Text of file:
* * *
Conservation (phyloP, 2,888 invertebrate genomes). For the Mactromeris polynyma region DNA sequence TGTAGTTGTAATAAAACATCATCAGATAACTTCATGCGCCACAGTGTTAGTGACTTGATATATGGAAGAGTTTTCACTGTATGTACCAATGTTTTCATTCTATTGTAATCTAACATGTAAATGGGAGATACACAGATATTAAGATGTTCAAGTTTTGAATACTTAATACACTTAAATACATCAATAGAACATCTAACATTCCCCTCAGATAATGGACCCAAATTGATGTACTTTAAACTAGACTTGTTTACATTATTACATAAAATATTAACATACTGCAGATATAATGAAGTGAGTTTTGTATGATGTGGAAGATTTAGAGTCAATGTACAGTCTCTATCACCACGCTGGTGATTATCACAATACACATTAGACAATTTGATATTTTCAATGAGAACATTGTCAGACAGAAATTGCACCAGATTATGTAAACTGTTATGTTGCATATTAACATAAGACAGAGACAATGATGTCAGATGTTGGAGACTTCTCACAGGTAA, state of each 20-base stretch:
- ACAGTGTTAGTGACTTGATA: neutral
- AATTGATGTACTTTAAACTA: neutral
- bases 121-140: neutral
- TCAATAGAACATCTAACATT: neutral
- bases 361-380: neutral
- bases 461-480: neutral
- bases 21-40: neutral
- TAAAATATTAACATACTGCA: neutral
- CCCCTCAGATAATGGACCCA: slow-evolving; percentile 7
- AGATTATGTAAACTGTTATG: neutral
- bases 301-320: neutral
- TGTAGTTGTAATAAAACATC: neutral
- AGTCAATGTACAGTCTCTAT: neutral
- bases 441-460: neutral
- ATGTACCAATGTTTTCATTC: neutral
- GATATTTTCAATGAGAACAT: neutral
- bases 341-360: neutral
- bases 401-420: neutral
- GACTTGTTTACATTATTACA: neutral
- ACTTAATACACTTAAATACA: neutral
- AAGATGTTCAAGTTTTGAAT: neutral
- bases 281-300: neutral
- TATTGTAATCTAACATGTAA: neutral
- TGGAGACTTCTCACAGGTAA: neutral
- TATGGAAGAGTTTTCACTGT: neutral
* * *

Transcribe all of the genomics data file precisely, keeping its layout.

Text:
Conservation (phyloP, 2,888 invertebrate genomes). For the Mactromeris polynyma region DNA sequence TGTAGTTGTAATAAAACATCATCAGATAACTTCATGCGCCACAGTGTTAGTGACTTGATATATGGAAGAGTTTTCACTGTATGTACCAATGTTTTCATTCTATTGTAATCTAACATGTAAATGGGAGATACACAGATATTAAGATGTTCAAGTTTTGAATACTTAATACACTTAAATACATCAATAGAACATCTAACATTCCCCTCAGATAATGGACCCAAATTGATGTACTTTAAACTAGACTTGTTTACATTATTACATAAAATATTAACATACTGCAGATATAATGAAGTGAGTTTTGTATGATGTGGAAGATTTAGAGTCAATGTACAGTCTCTATCACCACGCTGGTGATTATCACAATACACATTAGACAATTTGATATTTTCAATGAGAACATTGTCAGACAGAAATTGCACCAGATTATGTAAACTGTTATGTTGCATATTAACATAAGACAGAGACAATGATGTCAGATGTTGGAGACTTCTCACAGGTAA, state of each 20-base stretch:
- ACAGTGTTAGTGACTTGATA: neutral
- AATTGATGTACTTTAAACTA: neutral
- bases 121-140: neutral
- TCAATAGAACATCTAACATT: neutral
- bases 361-380: neutral
- bases 461-480: neutral
- bases 21-40: neutral
- TAAAATATTAACATACTGCA: neutral
- CCCCTCAGATAATGGACCCA: slow-evolving; percentile 7
- AGATTATGTAAACTGTTATG: neutral
- bases 301-320: neutral
- TGTAGTTGTAATAAAACATC: neutral
- AGTCAATGTACAGTCTCTAT: neutral
- bases 441-460: neutral
- ATGTACCAATGTTTTCATTC: neutral
- GATATTTTCAATGAGAACAT: neutral
- bases 341-360: neutral
- bases 401-420: neutral
- GACTTGTTTACATTATTACA: neutral
- ACTTAATACACTTAAATACA: neutral
- AAGATGTTCAAGTTTTGAAT: neutral
- bases 281-300: neutral
- TATTGTAATCTAACATGTAA: neutral
- TGGAGACTTCTCACAGGTAA: neutral
- TATGGAAGAGTTTTCACTGT: neutral